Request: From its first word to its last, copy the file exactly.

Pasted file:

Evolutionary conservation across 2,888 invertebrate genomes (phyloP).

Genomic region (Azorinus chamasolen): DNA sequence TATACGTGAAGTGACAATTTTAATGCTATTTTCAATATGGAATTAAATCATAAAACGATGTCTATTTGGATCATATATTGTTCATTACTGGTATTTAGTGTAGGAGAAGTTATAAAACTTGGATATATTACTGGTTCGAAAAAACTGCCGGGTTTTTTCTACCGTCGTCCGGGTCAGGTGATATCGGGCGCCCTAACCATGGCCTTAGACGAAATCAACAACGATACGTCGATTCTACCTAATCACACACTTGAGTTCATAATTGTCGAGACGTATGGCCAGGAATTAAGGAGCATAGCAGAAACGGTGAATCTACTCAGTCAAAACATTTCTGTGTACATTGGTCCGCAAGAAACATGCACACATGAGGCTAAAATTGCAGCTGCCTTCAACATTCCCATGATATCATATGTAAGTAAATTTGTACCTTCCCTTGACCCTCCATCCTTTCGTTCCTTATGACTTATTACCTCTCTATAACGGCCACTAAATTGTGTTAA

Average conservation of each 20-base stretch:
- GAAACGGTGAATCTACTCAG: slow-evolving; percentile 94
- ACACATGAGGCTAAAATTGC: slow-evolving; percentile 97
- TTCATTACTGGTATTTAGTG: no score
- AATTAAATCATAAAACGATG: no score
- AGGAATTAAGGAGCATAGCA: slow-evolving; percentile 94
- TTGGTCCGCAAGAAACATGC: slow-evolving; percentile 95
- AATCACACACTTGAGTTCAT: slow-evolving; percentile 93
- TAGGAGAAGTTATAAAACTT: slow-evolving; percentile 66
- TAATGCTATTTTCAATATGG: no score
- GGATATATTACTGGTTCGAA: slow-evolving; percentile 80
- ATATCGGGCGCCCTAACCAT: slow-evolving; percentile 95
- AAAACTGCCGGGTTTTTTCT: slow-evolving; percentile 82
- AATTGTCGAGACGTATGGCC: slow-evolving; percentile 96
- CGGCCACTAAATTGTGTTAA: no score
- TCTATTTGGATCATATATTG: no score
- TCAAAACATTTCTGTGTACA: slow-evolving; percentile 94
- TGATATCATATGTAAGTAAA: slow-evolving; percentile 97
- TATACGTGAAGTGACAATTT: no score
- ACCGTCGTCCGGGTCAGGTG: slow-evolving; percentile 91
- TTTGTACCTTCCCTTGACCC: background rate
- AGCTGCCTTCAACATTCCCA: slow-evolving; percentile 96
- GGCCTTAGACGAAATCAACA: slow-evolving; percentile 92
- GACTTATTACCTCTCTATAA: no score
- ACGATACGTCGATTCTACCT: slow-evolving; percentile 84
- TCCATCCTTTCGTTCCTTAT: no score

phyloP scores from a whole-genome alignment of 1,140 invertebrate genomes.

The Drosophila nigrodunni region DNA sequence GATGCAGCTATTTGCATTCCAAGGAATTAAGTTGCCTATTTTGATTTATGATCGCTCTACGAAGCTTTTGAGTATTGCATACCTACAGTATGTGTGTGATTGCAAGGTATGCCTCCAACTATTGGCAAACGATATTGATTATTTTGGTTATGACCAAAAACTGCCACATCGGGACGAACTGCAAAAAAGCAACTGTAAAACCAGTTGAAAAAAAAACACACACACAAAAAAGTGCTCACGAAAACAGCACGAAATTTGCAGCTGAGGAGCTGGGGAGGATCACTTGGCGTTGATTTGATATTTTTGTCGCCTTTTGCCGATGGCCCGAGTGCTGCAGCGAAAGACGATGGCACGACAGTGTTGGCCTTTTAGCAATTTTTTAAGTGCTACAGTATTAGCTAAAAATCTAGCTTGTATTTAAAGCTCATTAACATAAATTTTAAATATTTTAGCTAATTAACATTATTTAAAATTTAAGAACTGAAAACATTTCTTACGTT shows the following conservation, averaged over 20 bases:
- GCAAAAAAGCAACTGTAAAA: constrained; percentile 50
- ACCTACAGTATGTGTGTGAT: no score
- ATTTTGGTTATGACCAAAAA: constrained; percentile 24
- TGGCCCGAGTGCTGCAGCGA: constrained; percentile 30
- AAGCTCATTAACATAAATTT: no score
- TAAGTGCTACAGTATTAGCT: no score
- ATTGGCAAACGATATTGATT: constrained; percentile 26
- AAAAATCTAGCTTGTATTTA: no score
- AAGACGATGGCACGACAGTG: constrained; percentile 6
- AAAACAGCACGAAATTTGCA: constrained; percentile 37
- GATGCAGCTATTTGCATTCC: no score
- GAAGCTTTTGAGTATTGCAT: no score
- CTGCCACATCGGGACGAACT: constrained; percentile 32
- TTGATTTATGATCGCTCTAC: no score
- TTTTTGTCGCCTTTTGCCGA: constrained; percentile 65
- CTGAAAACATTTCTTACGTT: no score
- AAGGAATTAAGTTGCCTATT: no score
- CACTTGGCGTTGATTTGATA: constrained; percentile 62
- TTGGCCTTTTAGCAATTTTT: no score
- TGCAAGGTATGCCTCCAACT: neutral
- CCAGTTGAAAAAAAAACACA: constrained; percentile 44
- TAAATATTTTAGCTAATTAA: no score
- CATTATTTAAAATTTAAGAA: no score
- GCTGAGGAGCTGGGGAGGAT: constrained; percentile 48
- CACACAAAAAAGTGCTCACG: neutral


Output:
Evolutionary conservation across 2,888 invertebrate genomes (phyloP).

Genomic region (Azorinus chamasolen): DNA sequence TATACGTGAAGTGACAATTTTAATGCTATTTTCAATATGGAATTAAATCATAAAACGATGTCTATTTGGATCATATATTGTTCATTACTGGTATTTAGTGTAGGAGAAGTTATAAAACTTGGATATATTACTGGTTCGAAAAAACTGCCGGGTTTTTTCTACCGTCGTCCGGGTCAGGTGATATCGGGCGCCCTAACCATGGCCTTAGACGAAATCAACAACGATACGTCGATTCTACCTAATCACACACTTGAGTTCATAATTGTCGAGACGTATGGCCAGGAATTAAGGAGCATAGCAGAAACGGTGAATCTACTCAGTCAAAACATTTCTGTGTACATTGGTCCGCAAGAAACATGCACACATGAGGCTAAAATTGCAGCTGCCTTCAACATTCCCATGATATCATATGTAAGTAAATTTGTACCTTCCCTTGACCCTCCATCCTTTCGTTCCTTATGACTTATTACCTCTCTATAACGGCCACTAAATTGTGTTAA

Average conservation of each 20-base stretch:
- GAAACGGTGAATCTACTCAG: slow-evolving; percentile 94
- ACACATGAGGCTAAAATTGC: slow-evolving; percentile 97
- TTCATTACTGGTATTTAGTG: no score
- AATTAAATCATAAAACGATG: no score
- AGGAATTAAGGAGCATAGCA: slow-evolving; percentile 94
- TTGGTCCGCAAGAAACATGC: slow-evolving; percentile 95
- AATCACACACTTGAGTTCAT: slow-evolving; percentile 93
- TAGGAGAAGTTATAAAACTT: slow-evolving; percentile 66
- TAATGCTATTTTCAATATGG: no score
- GGATATATTACTGGTTCGAA: slow-evolving; percentile 80
- ATATCGGGCGCCCTAACCAT: slow-evolving; percentile 95
- AAAACTGCCGGGTTTTTTCT: slow-evolving; percentile 82
- AATTGTCGAGACGTATGGCC: slow-evolving; percentile 96
- CGGCCACTAAATTGTGTTAA: no score
- TCTATTTGGATCATATATTG: no score
- TCAAAACATTTCTGTGTACA: slow-evolving; percentile 94
- TGATATCATATGTAAGTAAA: slow-evolving; percentile 97
- TATACGTGAAGTGACAATTT: no score
- ACCGTCGTCCGGGTCAGGTG: slow-evolving; percentile 91
- TTTGTACCTTCCCTTGACCC: background rate
- AGCTGCCTTCAACATTCCCA: slow-evolving; percentile 96
- GGCCTTAGACGAAATCAACA: slow-evolving; percentile 92
- GACTTATTACCTCTCTATAA: no score
- ACGATACGTCGATTCTACCT: slow-evolving; percentile 84
- TCCATCCTTTCGTTCCTTAT: no score

phyloP scores from a whole-genome alignment of 1,140 invertebrate genomes.

The Drosophila nigrodunni region DNA sequence GATGCAGCTATTTGCATTCCAAGGAATTAAGTTGCCTATTTTGATTTATGATCGCTCTACGAAGCTTTTGAGTATTGCATACCTACAGTATGTGTGTGATTGCAAGGTATGCCTCCAACTATTGGCAAACGATATTGATTATTTTGGTTATGACCAAAAACTGCCACATCGGGACGAACTGCAAAAAAGCAACTGTAAAACCAGTTGAAAAAAAAACACACACACAAAAAAGTGCTCACGAAAACAGCACGAAATTTGCAGCTGAGGAGCTGGGGAGGATCACTTGGCGTTGATTTGATATTTTTGTCGCCTTTTGCCGATGGCCCGAGTGCTGCAGCGAAAGACGATGGCACGACAGTGTTGGCCTTTTAGCAATTTTTTAAGTGCTACAGTATTAGCTAAAAATCTAGCTTGTATTTAAAGCTCATTAACATAAATTTTAAATATTTTAGCTAATTAACATTATTTAAAATTTAAGAACTGAAAACATTTCTTACGTT shows the following conservation, averaged over 20 bases:
- GCAAAAAAGCAACTGTAAAA: constrained; percentile 50
- ACCTACAGTATGTGTGTGAT: no score
- ATTTTGGTTATGACCAAAAA: constrained; percentile 24
- TGGCCCGAGTGCTGCAGCGA: constrained; percentile 30
- AAGCTCATTAACATAAATTT: no score
- TAAGTGCTACAGTATTAGCT: no score
- ATTGGCAAACGATATTGATT: constrained; percentile 26
- AAAAATCTAGCTTGTATTTA: no score
- AAGACGATGGCACGACAGTG: constrained; percentile 6
- AAAACAGCACGAAATTTGCA: constrained; percentile 37
- GATGCAGCTATTTGCATTCC: no score
- GAAGCTTTTGAGTATTGCAT: no score
- CTGCCACATCGGGACGAACT: constrained; percentile 32
- TTGATTTATGATCGCTCTAC: no score
- TTTTTGTCGCCTTTTGCCGA: constrained; percentile 65
- CTGAAAACATTTCTTACGTT: no score
- AAGGAATTAAGTTGCCTATT: no score
- CACTTGGCGTTGATTTGATA: constrained; percentile 62
- TTGGCCTTTTAGCAATTTTT: no score
- TGCAAGGTATGCCTCCAACT: neutral
- CCAGTTGAAAAAAAAACACA: constrained; percentile 44
- TAAATATTTTAGCTAATTAA: no score
- CATTATTTAAAATTTAAGAA: no score
- GCTGAGGAGCTGGGGAGGAT: constrained; percentile 48
- CACACAAAAAAGTGCTCACG: neutral